IRVINE, Calif. -- Trumaine Johnson jumped a curl route from Robert Woods and came up with an easy red zone interception. Kevin Peterson did the same on the far side of the field. Troy Hill scooped up a tipped ball in the end zone just before it hit the ground. Lamarcus Joyner and Mike Jordan had their chances, too, but dropped them. Jared Goff, the 2016 No. 1 overall pick who needs to take a big step forward in Year 2, threw three interceptions in Monday's practice and should've actually thrown five.
Los Angeles Rams coach Sean McVay merely called it "a great job by the defense, forcing a lot of turnovers. They did a great job creating pressure."
It's easy to look at it that way, too.
The Rams' defense has been dominant all summer, even while its best player, Aaron Donald, continues to hold out. It was evident against a struggling Goff on Monday and on display for four quarters against the shorthanded Dallas Cowboys on Saturday. The Rams' defense held the Cowboys to nine first downs and 248 net yards in a 13-10 win. They forced three fumbles and delivered eight hits on the quarterback, one of which resulted in a strip-sack. They looked like they had been running Wade Phillips' defensive system for four years, not four months.
"We put in the work," Rams inside linebacker Alec Ogletree said. "When you work really hard, you expect to see results. There wasn't a game plan or anything; we just went out there and called plays, tried to execute them as best as we could. And I felt like we did a really good job of doing that."
Phillips, in his 48th year of coaching, has instantly made defenses significantly better basically every time he has taken over, and he expects no different with the Rams.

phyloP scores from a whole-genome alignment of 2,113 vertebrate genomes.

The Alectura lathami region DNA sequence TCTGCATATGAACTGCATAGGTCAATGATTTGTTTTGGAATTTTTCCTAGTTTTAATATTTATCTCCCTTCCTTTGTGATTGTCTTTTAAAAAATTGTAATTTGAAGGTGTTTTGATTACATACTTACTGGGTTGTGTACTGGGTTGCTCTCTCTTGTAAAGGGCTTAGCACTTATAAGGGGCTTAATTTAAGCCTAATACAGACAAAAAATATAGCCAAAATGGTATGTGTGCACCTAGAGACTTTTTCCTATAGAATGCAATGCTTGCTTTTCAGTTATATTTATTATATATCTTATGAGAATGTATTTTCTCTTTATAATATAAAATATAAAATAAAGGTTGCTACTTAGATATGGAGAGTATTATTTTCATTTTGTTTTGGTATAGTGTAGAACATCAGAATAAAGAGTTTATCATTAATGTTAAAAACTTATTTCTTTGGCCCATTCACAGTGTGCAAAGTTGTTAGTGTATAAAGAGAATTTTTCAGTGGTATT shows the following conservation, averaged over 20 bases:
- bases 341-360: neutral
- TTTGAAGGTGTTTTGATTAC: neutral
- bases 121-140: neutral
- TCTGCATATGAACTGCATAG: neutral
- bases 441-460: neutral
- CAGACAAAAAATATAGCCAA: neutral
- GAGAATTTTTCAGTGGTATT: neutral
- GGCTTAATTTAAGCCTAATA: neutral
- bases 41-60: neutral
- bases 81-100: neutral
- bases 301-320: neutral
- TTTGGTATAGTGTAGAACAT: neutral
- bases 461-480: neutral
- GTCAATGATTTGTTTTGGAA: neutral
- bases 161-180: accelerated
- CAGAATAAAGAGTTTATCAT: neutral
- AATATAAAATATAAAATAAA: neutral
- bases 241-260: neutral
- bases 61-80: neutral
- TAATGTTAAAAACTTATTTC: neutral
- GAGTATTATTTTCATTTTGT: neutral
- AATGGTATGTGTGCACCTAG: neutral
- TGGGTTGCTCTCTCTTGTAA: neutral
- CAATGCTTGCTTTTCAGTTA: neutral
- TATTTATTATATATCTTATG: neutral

Phillips is implementing what is generally referred to as a 3-4 base system, but it still features a one-gap penetrating front, which is what the Rams were used to under former defensive coordinator Gregg Williams. Phillips is a master at disguising pressure with his outside linebackers and down linemen. He typically lets his inside linebackers roam, puts his defensive backs in man coverage and forces opposing quarterbacks to make throws in tight windows while under duress. It's a system that is difficult for opposing offenses to crack, but simple for his own players to digest.
Rams coach Sean McVay, still learning the nuances of the defensive system himself, said Phillips keeps things "very clear and simple" and that his players "have an understanding and ownership" for their role. The defensive linemen, linebackers and defensive backs are "tied together," McVay said, and "the calls are very clear and concise," which allows his men to play fast without second-guessing their assignment.
Phillips already has the Rams clicking.
"I feel like everybody's done a great job of studying and pretty much getting everything down, and the coaches have done an incredible job of explaining it to us," said Ogletree, a captain last year. "He was just calling plays [Saturday] on whatever he thought we needed to work on, and we were ready for it."